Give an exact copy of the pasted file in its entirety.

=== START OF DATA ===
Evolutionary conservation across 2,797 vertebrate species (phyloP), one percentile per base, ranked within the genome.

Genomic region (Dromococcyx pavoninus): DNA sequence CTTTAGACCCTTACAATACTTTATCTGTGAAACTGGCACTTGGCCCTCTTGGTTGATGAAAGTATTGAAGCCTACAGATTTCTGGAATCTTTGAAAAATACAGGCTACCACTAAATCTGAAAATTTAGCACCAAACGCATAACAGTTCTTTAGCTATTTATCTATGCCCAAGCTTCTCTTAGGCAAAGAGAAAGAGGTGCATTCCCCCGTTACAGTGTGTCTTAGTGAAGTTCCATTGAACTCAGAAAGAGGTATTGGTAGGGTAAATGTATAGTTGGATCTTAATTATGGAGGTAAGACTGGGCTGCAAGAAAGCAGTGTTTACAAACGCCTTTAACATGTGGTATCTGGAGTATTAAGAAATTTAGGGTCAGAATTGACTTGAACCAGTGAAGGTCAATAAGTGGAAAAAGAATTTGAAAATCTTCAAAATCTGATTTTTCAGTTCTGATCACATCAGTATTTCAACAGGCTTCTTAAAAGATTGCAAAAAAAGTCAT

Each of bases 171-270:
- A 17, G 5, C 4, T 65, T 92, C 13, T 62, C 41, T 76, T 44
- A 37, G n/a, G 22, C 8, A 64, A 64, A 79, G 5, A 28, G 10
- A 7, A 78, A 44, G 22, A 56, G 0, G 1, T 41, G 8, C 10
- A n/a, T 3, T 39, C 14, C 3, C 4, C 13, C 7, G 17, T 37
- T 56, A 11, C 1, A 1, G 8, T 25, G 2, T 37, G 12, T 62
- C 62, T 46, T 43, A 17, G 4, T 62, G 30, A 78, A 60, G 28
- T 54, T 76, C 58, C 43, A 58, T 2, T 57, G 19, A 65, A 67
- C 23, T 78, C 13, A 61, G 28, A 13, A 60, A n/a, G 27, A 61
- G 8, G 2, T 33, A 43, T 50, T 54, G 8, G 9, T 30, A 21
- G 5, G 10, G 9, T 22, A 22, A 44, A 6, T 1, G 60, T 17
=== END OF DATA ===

Evolutionary conservation across 2,797 vertebrate species (phyloP), one percentile per base, ranked within the genome.

Genomic region (Dromococcyx pavoninus): DNA sequence CTTTAGACCCTTACAATACTTTATCTGTGAAACTGGCACTTGGCCCTCTTGGTTGATGAAAGTATTGAAGCCTACAGATTTCTGGAATCTTTGAAAAATACAGGCTACCACTAAATCTGAAAATTTAGCACCAAACGCATAACAGTTCTTTAGCTATTTATCTATGCCCAAGCTTCTCTTAGGCAAAGAGAAAGAGGTGCATTCCCCCGTTACAGTGTGTCTTAGTGAAGTTCCATTGAACTCAGAAAGAGGTATTGGTAGGGTAAATGTATAGTTGGATCTTAATTATGGAGGTAAGACTGGGCTGCAAGAAAGCAGTGTTTACAAACGCCTTTAACATGTGGTATCTGGAGTATTAAGAAATTTAGGGTCAGAATTGACTTGAACCAGTGAAGGTCAATAAGTGGAAAAAGAATTTGAAAATCTTCAAAATCTGATTTTTCAGTTCTGATCACATCAGTATTTCAACAGGCTTCTTAAAAGATTGCAAAAAAAGTCAT

Each of bases 171-270:
- A 17, G 5, C 4, T 65, T 92, C 13, T 62, C 41, T 76, T 44
- A 37, G n/a, G 22, C 8, A 64, A 64, A 79, G 5, A 28, G 10
- A 7, A 78, A 44, G 22, A 56, G 0, G 1, T 41, G 8, C 10
- A n/a, T 3, T 39, C 14, C 3, C 4, C 13, C 7, G 17, T 37
- T 56, A 11, C 1, A 1, G 8, T 25, G 2, T 37, G 12, T 62
- C 62, T 46, T 43, A 17, G 4, T 62, G 30, A 78, A 60, G 28
- T 54, T 76, C 58, C 43, A 58, T 2, T 57, G 19, A 65, A 67
- C 23, T 78, C 13, A 61, G 28, A 13, A 60, A n/a, G 27, A 61
- G 8, G 2, T 33, A 43, T 50, T 54, G 8, G 9, T 30, A 21
- G 5, G 10, G 9, T 22, A 22, A 44, A 6, T 1, G 60, T 17